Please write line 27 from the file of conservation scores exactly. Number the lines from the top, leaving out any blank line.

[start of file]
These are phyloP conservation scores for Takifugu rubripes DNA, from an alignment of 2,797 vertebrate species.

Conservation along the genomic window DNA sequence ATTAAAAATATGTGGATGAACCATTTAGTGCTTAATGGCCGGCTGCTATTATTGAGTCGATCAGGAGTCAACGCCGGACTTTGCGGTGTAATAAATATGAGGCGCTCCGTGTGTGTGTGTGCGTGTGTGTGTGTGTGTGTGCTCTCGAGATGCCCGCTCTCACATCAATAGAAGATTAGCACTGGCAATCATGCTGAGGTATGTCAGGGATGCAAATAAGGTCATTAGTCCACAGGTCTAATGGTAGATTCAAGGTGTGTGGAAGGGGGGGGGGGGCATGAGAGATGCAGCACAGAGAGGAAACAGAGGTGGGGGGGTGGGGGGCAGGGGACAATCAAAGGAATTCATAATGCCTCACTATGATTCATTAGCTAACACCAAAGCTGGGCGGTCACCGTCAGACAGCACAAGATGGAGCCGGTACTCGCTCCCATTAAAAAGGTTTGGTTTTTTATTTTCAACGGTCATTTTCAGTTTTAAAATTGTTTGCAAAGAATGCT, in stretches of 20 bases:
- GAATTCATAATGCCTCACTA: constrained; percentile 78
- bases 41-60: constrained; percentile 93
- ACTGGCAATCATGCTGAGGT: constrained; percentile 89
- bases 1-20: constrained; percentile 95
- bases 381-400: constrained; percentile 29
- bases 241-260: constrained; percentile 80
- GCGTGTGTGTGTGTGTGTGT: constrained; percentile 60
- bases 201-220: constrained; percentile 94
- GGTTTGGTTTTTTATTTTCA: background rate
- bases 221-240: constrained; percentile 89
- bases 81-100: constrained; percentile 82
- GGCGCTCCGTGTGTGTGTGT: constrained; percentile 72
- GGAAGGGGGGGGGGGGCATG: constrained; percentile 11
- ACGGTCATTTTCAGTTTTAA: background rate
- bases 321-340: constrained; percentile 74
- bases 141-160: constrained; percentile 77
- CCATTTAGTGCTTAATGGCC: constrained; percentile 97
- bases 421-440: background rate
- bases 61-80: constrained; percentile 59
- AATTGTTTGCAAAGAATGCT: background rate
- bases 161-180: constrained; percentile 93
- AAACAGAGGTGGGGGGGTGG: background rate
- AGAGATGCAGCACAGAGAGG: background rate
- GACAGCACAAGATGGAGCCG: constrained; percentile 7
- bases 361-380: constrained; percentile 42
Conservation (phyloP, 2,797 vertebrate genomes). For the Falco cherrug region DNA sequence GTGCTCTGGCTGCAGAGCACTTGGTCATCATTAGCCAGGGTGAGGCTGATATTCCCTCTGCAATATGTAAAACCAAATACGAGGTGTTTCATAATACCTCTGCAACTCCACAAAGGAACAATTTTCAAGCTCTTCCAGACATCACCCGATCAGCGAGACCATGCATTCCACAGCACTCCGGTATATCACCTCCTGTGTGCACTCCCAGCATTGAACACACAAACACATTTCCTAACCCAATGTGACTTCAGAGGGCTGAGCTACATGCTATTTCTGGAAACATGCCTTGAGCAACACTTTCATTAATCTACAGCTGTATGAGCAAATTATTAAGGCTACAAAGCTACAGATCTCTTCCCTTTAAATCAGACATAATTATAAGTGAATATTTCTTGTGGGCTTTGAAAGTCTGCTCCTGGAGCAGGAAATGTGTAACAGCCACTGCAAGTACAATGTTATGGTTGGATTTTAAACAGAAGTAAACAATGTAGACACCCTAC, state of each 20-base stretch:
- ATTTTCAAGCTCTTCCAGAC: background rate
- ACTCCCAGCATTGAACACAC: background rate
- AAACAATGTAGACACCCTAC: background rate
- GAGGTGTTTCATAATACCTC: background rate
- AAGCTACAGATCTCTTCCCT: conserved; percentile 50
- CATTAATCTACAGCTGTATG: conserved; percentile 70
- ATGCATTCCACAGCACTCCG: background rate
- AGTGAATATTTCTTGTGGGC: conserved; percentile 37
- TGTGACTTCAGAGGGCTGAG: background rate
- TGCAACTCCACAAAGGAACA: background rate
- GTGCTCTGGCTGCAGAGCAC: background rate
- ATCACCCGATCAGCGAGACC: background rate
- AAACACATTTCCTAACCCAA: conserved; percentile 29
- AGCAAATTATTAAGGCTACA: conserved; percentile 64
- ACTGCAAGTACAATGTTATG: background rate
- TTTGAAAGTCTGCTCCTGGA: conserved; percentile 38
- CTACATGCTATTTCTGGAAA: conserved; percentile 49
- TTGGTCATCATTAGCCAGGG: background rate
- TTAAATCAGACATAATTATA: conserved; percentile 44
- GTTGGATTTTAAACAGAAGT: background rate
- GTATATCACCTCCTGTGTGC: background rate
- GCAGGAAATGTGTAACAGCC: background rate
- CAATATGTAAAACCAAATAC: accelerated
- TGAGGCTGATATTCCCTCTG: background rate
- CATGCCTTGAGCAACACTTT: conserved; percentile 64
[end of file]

- bases 361-380: constrained; percentile 42